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Portrait of the Queen (2023) — Movie Review

In a realm often beset by fleeting public figures, Queen Elizabeth II stands as a paragon of steadiness and decorum. Serving as the British monarch for a remarkable seven decades, her public persona has been one of unwavering dignity and grace. For most Britons, she was the only queen they ever knew, making her recent passing a profoundly affecting event. When people summarize her character in just one word, the responses are almost universally positive: 'constant,' 'strong,' 'restrained,' and 'respected.'

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Director Fabrizio Ferri takes a unique approach to documenting the Queen's life in his film. Rather than employing the traditional documentary style that adheres to a chronological retelling, Ferri looks to Paola Calvetti's 2019 book, "Elisabetta II, Ritratto di regina" as his guiding narrative. Given that Queen Elizabeth II was possibly the most photographed individual of her time—leaving even ubiquitous celebrities like the Kardashians and Tom Brady in the dust—the focus on photographs and photographers offers an innovative lens through which to view her life.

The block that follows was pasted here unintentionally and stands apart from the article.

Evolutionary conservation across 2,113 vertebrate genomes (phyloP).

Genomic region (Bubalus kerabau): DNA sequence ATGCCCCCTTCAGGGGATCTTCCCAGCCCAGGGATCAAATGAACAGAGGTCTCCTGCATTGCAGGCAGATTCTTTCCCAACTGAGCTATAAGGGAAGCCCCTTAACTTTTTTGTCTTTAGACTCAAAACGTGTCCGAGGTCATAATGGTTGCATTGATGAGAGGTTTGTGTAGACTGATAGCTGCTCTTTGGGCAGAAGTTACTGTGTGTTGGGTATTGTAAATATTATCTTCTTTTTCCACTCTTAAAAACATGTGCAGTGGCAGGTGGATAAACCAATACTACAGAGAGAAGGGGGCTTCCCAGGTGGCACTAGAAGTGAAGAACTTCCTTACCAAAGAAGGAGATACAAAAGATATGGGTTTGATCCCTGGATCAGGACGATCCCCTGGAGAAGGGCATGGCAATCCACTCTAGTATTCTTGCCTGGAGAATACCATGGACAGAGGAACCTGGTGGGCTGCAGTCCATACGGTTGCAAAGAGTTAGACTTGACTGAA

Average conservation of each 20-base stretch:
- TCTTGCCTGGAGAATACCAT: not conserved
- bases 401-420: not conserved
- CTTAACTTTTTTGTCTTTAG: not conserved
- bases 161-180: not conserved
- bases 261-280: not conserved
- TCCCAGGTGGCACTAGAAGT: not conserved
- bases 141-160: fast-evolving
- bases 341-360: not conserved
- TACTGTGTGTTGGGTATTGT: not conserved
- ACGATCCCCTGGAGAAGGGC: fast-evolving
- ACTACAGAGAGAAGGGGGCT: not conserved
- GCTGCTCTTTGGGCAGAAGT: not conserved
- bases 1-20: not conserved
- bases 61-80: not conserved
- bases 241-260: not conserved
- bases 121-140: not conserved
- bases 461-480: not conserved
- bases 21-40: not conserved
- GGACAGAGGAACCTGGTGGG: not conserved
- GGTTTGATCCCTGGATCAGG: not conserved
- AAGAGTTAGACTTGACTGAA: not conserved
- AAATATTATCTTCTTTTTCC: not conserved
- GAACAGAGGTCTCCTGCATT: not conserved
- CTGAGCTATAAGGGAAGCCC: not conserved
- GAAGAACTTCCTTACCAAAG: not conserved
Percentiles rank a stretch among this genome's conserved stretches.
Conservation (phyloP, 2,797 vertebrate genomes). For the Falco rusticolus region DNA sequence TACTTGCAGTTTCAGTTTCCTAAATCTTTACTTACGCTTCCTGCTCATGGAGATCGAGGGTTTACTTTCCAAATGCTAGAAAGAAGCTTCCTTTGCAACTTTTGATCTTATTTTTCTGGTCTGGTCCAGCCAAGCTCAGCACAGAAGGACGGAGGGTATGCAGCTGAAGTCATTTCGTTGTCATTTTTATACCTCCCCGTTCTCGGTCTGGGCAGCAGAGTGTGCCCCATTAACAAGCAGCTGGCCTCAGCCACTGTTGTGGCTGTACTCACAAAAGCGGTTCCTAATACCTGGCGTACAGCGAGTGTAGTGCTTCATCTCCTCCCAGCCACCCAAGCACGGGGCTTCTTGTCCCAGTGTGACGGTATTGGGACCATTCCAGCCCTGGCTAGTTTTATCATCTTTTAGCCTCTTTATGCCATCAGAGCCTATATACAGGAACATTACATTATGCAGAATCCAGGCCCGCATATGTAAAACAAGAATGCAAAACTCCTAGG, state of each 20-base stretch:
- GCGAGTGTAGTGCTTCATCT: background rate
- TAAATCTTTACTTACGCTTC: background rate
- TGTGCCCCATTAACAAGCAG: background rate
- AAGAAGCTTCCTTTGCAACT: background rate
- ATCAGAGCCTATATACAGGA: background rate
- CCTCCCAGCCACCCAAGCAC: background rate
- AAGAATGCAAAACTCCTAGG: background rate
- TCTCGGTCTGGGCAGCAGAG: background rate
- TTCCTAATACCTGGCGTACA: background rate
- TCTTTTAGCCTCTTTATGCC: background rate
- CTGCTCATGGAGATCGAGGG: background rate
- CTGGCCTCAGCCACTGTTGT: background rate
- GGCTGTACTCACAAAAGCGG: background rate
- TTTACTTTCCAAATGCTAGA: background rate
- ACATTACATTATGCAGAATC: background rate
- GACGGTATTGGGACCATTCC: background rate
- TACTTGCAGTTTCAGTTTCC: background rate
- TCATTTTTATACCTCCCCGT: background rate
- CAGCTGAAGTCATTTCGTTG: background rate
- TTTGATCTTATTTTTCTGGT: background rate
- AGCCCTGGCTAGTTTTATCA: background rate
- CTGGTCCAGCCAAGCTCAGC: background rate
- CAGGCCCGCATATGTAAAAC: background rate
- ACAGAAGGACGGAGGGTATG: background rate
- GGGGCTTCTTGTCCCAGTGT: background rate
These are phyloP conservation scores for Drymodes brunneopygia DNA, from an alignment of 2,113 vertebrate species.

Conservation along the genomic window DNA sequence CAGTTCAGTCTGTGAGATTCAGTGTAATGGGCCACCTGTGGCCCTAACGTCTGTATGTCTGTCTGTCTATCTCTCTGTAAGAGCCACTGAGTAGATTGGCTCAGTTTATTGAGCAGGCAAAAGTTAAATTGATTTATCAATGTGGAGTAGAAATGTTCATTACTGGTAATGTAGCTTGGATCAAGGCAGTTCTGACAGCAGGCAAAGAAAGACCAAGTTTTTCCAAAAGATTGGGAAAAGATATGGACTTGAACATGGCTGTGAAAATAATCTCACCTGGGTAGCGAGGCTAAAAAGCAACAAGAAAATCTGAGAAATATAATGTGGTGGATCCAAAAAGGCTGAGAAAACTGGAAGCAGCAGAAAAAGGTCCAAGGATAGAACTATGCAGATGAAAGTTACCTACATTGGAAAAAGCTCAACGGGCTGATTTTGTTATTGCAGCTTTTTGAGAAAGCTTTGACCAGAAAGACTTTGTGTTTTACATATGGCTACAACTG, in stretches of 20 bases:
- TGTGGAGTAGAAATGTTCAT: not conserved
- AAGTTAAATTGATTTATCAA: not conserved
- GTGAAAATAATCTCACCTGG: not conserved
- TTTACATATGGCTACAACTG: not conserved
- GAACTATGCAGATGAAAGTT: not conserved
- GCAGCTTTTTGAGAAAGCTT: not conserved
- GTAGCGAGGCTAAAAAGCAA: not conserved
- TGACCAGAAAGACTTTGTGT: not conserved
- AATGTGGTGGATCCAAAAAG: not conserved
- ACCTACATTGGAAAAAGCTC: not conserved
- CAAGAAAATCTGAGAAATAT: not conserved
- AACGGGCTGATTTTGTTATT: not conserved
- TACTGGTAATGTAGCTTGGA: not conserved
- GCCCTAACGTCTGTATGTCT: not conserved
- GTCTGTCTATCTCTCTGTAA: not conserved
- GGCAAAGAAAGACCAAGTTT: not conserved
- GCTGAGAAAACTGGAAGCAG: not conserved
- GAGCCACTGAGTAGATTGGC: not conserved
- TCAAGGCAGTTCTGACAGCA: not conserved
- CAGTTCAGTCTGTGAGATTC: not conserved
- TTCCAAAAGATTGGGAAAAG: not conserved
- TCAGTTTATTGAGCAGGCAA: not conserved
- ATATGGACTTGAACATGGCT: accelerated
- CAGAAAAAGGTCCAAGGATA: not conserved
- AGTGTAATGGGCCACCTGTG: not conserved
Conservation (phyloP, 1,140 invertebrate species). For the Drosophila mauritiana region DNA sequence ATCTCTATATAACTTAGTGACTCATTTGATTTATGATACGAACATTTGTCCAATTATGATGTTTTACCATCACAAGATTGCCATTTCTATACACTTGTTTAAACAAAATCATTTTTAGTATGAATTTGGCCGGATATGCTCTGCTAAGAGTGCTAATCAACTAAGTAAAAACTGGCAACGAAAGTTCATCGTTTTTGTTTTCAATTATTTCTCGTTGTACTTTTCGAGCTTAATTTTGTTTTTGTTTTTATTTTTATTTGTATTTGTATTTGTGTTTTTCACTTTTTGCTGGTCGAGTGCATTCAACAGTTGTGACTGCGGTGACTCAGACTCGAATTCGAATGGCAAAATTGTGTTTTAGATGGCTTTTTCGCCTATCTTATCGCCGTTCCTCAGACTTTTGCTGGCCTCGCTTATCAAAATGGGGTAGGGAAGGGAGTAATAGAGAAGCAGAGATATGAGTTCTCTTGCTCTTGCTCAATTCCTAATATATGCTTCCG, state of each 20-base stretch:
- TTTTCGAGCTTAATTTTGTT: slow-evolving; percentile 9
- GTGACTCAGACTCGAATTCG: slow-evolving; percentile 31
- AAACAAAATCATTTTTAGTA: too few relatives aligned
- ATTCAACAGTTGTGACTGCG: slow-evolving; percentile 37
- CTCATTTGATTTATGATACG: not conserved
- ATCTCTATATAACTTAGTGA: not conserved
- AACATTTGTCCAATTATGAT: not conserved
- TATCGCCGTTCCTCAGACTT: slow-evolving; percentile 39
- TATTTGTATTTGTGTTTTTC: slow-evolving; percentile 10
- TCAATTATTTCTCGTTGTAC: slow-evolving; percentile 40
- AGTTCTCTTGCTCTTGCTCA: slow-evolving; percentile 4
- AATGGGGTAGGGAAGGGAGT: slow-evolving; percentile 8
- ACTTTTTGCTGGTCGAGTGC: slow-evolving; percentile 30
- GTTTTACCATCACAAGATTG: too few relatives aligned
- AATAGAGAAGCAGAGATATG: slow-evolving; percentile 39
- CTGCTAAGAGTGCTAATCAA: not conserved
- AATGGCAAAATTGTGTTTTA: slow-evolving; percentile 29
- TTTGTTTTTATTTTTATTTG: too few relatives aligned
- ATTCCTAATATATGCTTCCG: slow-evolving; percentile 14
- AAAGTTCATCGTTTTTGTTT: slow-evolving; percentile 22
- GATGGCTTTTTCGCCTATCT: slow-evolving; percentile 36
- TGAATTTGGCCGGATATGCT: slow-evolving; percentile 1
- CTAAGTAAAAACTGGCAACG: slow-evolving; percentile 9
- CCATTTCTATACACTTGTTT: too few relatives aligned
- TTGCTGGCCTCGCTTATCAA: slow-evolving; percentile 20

Narrating this exploration is actor Charles Dance, often appearing on screen himself, illuminated by carefully arranged artistic lighting. The film doesn't just skim the surface but takes us into the depths of royal photography. In the early years, photographers like Marcus Adams and Cecil Beaton were chosen to capture the Queen and her family. As time went on, other acclaimed photographers, including Brian Aris, Jason Bell, Julian Calder, Chris Levine, David Montgomery, and John Swannell, were entrusted with the task. These artists share intimate and enlightening observations throughout the film. One even notes that after photographing the Queen, no other subject could ever intimidate him.

In an otherwise focused documentary, the film takes a somewhat unexpected turn with an interview featuring American actress Susan Sarandon. Her personal recollection of meeting the Queen seems aimed more at captivating American viewers than adding substantial value to the overarching narrative of the Queen's life.

Clocking in at a crisp 74 minutes, the film is an engaging juggling act. It effortlessly balances commentary on the portraits, insights from the photographers who took them, and a deeper understanding of the globally celebrated woman in front of the lens. From her youthful coronation day, with its dazzling eleven-pound bejeweled crown, through a life marked by innumerable changes, Queen Elizabeth II consistently exuded an air of style, dignity, and grace. And as the carefully curated images of her in the film attest, what you see is a mirror reflection of her true self.